Non-modifiable risk factors

Patient factor

The age of the patient is one important factor for perioperative stroke. Its risk increases by six-fold among octogenarians compared to younger populations [21,22]. A prospective imaging cohort study on patients who underwent CABG demonstrated that age was an independent factor (odds ratio [OR], 1.09; 95% CI, 1.03–1.15) for new brain lesion after surgery [7]. Even in non-cardiac and non-vascular surgery, age was recognized as an important factor. A total of 371,641 surgeries, over four years, were analyzed in a study using the Nationwide Inpatient Sample (NIS) database from the United States. An old age (per 10 years) had higher odds (OR, 1.43; 95% CI, 1.35–1.51) for perioperative stroke [2]. Given that the average age of patients undergoing surgical procedures will increase, the incidence of perioperative stroke is likely to increase in the future.
Being female has also been recognized as a risk factor for perioperative stroke in both cardiovascular and non-cardiovascular surgeries [2,23]. Although the reason for sex differences in perioperative stroke is not clearly understood, elderly female patients have more rapid progression of atherosclerosis after menopause [2,24,25]. In addition, patients with a history of stroke or transient ischemic attack have an elevated risk for perioperative stroke [26].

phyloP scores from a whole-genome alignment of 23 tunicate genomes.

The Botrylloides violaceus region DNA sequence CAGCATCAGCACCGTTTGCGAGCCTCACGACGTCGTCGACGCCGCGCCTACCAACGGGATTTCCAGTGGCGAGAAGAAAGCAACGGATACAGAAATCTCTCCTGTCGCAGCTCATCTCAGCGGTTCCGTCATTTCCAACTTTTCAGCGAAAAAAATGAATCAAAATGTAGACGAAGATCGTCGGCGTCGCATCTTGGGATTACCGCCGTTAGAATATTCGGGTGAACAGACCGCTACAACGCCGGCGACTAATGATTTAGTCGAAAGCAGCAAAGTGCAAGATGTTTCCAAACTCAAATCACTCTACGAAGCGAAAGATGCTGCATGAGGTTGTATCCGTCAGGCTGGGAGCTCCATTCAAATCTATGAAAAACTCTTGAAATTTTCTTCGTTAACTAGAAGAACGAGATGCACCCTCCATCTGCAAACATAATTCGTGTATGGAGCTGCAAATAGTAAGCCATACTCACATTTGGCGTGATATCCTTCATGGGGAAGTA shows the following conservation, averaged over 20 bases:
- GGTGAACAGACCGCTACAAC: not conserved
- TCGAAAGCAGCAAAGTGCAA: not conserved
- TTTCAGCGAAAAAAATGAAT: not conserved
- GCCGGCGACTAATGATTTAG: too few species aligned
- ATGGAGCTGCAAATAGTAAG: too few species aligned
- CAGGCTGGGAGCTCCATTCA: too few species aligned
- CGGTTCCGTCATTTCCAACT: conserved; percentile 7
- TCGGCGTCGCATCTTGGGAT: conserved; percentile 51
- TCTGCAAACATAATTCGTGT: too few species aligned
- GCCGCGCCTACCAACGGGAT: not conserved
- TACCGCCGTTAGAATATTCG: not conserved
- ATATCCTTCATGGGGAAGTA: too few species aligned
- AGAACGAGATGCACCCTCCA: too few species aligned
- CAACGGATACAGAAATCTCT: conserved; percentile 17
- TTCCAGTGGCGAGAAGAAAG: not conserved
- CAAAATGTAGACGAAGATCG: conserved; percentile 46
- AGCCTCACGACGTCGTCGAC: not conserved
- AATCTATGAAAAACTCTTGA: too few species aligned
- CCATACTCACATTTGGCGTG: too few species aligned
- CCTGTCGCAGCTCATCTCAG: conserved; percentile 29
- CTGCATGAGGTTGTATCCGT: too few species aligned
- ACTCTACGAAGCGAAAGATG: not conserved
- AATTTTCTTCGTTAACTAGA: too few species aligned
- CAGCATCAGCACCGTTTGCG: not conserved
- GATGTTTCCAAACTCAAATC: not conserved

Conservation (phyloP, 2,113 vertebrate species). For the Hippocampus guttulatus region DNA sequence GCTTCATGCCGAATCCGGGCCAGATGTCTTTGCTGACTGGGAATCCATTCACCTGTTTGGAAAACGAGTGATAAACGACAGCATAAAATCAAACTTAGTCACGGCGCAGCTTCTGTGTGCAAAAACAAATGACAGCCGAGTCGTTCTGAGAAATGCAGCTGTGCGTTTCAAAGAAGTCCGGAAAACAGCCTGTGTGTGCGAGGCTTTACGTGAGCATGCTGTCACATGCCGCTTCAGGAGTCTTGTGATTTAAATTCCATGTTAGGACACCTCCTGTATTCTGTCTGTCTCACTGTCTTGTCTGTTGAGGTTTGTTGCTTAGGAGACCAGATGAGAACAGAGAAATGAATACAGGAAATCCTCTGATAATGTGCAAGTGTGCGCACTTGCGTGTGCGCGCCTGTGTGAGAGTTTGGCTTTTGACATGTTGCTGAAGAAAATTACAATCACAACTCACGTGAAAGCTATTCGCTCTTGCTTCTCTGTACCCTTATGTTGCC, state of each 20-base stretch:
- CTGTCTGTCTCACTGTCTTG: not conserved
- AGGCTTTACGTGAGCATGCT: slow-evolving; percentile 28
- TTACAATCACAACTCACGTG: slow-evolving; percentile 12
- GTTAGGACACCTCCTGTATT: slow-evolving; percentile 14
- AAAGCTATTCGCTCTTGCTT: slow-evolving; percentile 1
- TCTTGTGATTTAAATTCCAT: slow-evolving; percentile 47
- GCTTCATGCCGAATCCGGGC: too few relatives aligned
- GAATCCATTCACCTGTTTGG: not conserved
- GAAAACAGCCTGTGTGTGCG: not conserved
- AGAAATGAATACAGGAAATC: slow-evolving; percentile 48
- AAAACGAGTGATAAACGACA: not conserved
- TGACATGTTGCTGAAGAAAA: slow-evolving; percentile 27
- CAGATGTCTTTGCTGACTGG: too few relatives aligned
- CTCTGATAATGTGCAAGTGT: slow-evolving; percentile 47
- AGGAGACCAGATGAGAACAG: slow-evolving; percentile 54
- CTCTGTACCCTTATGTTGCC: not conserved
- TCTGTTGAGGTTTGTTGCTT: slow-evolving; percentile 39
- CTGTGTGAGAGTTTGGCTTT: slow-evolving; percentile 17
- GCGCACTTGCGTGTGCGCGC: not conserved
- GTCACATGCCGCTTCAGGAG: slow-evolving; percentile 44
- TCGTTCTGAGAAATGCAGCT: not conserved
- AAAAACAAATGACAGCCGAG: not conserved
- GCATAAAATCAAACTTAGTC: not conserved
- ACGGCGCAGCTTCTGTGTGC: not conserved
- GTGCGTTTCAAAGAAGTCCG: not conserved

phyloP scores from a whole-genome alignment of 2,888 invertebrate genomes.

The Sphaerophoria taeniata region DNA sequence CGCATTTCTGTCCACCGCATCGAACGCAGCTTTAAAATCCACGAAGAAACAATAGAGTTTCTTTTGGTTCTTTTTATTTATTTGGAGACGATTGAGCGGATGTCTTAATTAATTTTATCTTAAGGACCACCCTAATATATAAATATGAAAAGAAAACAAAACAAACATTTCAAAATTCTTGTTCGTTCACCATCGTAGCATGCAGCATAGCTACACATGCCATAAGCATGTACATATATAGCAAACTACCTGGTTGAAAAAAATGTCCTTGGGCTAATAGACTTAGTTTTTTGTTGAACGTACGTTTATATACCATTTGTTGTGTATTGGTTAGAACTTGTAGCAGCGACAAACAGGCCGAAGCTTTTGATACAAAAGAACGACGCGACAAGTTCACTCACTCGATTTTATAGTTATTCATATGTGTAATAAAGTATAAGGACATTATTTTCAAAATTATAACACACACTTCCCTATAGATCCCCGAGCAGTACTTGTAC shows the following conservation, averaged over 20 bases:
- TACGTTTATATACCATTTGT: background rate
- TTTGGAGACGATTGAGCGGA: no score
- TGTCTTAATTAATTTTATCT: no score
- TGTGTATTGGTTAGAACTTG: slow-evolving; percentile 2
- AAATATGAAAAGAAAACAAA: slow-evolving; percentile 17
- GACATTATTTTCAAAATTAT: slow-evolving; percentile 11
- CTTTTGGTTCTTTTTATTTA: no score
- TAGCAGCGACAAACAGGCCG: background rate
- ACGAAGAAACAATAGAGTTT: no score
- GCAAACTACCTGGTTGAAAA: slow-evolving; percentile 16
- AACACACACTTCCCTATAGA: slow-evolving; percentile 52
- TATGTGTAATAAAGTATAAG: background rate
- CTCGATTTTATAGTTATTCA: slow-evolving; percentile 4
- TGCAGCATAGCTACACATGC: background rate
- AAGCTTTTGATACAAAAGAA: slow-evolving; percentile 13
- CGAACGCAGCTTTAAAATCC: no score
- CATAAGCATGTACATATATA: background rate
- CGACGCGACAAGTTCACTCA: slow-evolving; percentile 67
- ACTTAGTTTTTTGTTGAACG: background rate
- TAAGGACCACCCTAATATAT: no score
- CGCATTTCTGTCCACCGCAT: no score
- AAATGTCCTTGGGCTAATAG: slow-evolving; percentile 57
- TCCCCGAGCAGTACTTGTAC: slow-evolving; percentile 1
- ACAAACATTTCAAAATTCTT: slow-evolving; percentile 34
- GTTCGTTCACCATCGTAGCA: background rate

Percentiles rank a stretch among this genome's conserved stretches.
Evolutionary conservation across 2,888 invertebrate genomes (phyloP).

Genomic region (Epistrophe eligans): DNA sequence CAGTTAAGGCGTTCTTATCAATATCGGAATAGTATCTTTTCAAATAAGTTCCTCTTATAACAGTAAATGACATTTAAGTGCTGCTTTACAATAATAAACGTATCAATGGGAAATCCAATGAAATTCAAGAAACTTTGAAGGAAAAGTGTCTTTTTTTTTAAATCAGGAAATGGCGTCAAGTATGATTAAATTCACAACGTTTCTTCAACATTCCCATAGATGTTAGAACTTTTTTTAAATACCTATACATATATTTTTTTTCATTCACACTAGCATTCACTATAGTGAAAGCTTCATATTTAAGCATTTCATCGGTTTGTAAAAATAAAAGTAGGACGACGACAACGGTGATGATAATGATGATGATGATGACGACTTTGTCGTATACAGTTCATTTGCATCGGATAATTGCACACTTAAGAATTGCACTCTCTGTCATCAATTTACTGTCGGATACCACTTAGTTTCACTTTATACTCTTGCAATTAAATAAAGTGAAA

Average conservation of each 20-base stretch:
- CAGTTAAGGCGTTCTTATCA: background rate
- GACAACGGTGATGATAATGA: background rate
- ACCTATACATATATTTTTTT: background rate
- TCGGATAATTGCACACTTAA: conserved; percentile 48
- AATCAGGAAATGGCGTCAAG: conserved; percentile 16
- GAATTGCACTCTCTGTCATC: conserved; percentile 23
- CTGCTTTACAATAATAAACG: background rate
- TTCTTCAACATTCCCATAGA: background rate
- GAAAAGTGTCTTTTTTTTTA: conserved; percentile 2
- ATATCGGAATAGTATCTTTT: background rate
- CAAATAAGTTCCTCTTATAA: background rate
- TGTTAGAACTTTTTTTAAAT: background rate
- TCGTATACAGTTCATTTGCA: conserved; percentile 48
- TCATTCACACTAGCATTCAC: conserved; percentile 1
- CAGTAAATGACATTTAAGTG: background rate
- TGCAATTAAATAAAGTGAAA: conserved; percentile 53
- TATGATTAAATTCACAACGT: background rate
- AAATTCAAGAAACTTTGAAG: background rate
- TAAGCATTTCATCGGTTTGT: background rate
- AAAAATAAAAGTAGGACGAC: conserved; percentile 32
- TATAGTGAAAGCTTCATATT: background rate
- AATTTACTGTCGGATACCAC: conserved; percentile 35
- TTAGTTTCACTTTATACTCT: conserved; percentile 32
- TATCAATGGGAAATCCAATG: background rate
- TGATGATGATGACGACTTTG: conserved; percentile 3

A migraine is the most common neurological disorder. A growing body of evidence suggests that there is a strong association between a migraine and ischemic stroke, with a recent study reporting that a migraine might be a risk factor for perioperative stroke [27]. One report, based on hospital-based registry data (124,558 surgical patients; mean age 52.6 years; 54.5% women), showed that the rate of ischemic stroke over 30 days in this population was 0.6%. Among them, patients with a history of a migraine with aura had a higher OR for perioperative ischemic stroke (OR, 2.61; 95% CI, 1.59–4.29) compared to those without a history of a migraine.

Types of surgery